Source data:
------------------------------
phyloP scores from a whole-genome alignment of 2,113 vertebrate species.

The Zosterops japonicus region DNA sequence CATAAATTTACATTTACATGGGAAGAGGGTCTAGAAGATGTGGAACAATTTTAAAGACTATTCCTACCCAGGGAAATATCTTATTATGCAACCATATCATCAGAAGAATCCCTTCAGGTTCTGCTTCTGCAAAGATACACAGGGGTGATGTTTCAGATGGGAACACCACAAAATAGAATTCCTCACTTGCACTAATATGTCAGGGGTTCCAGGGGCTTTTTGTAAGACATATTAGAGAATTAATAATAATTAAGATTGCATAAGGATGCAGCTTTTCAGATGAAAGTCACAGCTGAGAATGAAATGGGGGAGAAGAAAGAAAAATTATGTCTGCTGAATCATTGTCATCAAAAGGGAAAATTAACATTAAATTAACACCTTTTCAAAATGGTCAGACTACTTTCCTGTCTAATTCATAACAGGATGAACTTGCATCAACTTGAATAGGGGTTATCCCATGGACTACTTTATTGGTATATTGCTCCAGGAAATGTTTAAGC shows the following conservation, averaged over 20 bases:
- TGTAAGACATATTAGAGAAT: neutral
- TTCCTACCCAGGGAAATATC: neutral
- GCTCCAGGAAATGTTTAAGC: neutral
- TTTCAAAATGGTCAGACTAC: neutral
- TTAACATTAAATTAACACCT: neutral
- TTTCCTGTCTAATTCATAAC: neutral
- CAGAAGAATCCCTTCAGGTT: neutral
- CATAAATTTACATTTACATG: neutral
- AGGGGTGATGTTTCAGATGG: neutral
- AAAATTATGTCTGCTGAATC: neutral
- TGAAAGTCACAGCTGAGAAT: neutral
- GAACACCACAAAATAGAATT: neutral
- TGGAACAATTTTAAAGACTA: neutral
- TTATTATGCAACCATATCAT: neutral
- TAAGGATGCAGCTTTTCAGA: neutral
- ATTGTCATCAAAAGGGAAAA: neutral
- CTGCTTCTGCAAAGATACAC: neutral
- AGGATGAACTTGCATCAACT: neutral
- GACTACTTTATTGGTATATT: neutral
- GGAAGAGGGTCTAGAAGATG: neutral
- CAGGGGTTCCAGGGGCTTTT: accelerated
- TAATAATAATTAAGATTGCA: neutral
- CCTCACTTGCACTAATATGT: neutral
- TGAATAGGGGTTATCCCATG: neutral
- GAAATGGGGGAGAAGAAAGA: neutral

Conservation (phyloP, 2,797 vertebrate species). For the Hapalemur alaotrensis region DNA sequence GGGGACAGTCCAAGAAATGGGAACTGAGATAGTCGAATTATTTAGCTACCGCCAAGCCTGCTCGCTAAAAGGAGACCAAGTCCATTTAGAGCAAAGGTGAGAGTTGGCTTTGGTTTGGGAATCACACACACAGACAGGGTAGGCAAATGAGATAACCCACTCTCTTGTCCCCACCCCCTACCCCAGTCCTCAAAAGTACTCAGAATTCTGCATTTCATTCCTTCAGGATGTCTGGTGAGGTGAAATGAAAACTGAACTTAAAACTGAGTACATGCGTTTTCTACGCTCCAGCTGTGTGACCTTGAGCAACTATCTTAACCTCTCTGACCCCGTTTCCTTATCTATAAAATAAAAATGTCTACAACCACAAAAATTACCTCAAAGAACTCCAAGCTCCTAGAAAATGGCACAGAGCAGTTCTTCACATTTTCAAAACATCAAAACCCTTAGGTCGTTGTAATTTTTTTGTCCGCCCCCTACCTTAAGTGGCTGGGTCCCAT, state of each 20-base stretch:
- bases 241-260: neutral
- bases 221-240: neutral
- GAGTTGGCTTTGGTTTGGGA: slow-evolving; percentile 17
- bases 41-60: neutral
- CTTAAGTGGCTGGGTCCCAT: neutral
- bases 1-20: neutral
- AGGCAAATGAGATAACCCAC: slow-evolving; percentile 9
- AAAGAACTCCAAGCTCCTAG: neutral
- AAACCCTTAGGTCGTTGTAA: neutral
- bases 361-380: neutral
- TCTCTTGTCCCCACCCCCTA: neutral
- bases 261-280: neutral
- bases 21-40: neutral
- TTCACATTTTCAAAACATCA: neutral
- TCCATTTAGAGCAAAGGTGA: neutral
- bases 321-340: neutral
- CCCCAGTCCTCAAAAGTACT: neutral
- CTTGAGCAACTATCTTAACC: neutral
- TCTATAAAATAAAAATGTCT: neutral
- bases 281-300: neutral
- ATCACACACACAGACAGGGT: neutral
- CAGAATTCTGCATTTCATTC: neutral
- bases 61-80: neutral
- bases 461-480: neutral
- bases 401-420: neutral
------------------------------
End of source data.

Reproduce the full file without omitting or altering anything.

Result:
phyloP scores from a whole-genome alignment of 2,113 vertebrate species.

The Zosterops japonicus region DNA sequence CATAAATTTACATTTACATGGGAAGAGGGTCTAGAAGATGTGGAACAATTTTAAAGACTATTCCTACCCAGGGAAATATCTTATTATGCAACCATATCATCAGAAGAATCCCTTCAGGTTCTGCTTCTGCAAAGATACACAGGGGTGATGTTTCAGATGGGAACACCACAAAATAGAATTCCTCACTTGCACTAATATGTCAGGGGTTCCAGGGGCTTTTTGTAAGACATATTAGAGAATTAATAATAATTAAGATTGCATAAGGATGCAGCTTTTCAGATGAAAGTCACAGCTGAGAATGAAATGGGGGAGAAGAAAGAAAAATTATGTCTGCTGAATCATTGTCATCAAAAGGGAAAATTAACATTAAATTAACACCTTTTCAAAATGGTCAGACTACTTTCCTGTCTAATTCATAACAGGATGAACTTGCATCAACTTGAATAGGGGTTATCCCATGGACTACTTTATTGGTATATTGCTCCAGGAAATGTTTAAGC shows the following conservation, averaged over 20 bases:
- TGTAAGACATATTAGAGAAT: neutral
- TTCCTACCCAGGGAAATATC: neutral
- GCTCCAGGAAATGTTTAAGC: neutral
- TTTCAAAATGGTCAGACTAC: neutral
- TTAACATTAAATTAACACCT: neutral
- TTTCCTGTCTAATTCATAAC: neutral
- CAGAAGAATCCCTTCAGGTT: neutral
- CATAAATTTACATTTACATG: neutral
- AGGGGTGATGTTTCAGATGG: neutral
- AAAATTATGTCTGCTGAATC: neutral
- TGAAAGTCACAGCTGAGAAT: neutral
- GAACACCACAAAATAGAATT: neutral
- TGGAACAATTTTAAAGACTA: neutral
- TTATTATGCAACCATATCAT: neutral
- TAAGGATGCAGCTTTTCAGA: neutral
- ATTGTCATCAAAAGGGAAAA: neutral
- CTGCTTCTGCAAAGATACAC: neutral
- AGGATGAACTTGCATCAACT: neutral
- GACTACTTTATTGGTATATT: neutral
- GGAAGAGGGTCTAGAAGATG: neutral
- CAGGGGTTCCAGGGGCTTTT: accelerated
- TAATAATAATTAAGATTGCA: neutral
- CCTCACTTGCACTAATATGT: neutral
- TGAATAGGGGTTATCCCATG: neutral
- GAAATGGGGGAGAAGAAAGA: neutral

Conservation (phyloP, 2,797 vertebrate species). For the Hapalemur alaotrensis region DNA sequence GGGGACAGTCCAAGAAATGGGAACTGAGATAGTCGAATTATTTAGCTACCGCCAAGCCTGCTCGCTAAAAGGAGACCAAGTCCATTTAGAGCAAAGGTGAGAGTTGGCTTTGGTTTGGGAATCACACACACAGACAGGGTAGGCAAATGAGATAACCCACTCTCTTGTCCCCACCCCCTACCCCAGTCCTCAAAAGTACTCAGAATTCTGCATTTCATTCCTTCAGGATGTCTGGTGAGGTGAAATGAAAACTGAACTTAAAACTGAGTACATGCGTTTTCTACGCTCCAGCTGTGTGACCTTGAGCAACTATCTTAACCTCTCTGACCCCGTTTCCTTATCTATAAAATAAAAATGTCTACAACCACAAAAATTACCTCAAAGAACTCCAAGCTCCTAGAAAATGGCACAGAGCAGTTCTTCACATTTTCAAAACATCAAAACCCTTAGGTCGTTGTAATTTTTTTGTCCGCCCCCTACCTTAAGTGGCTGGGTCCCAT, state of each 20-base stretch:
- bases 241-260: neutral
- bases 221-240: neutral
- GAGTTGGCTTTGGTTTGGGA: slow-evolving; percentile 17
- bases 41-60: neutral
- CTTAAGTGGCTGGGTCCCAT: neutral
- bases 1-20: neutral
- AGGCAAATGAGATAACCCAC: slow-evolving; percentile 9
- AAAGAACTCCAAGCTCCTAG: neutral
- AAACCCTTAGGTCGTTGTAA: neutral
- bases 361-380: neutral
- TCTCTTGTCCCCACCCCCTA: neutral
- bases 261-280: neutral
- bases 21-40: neutral
- TTCACATTTTCAAAACATCA: neutral
- TCCATTTAGAGCAAAGGTGA: neutral
- bases 321-340: neutral
- CCCCAGTCCTCAAAAGTACT: neutral
- CTTGAGCAACTATCTTAACC: neutral
- TCTATAAAATAAAAATGTCT: neutral
- bases 281-300: neutral
- ATCACACACACAGACAGGGT: neutral
- CAGAATTCTGCATTTCATTC: neutral
- bases 61-80: neutral
- bases 461-480: neutral
- bases 401-420: neutral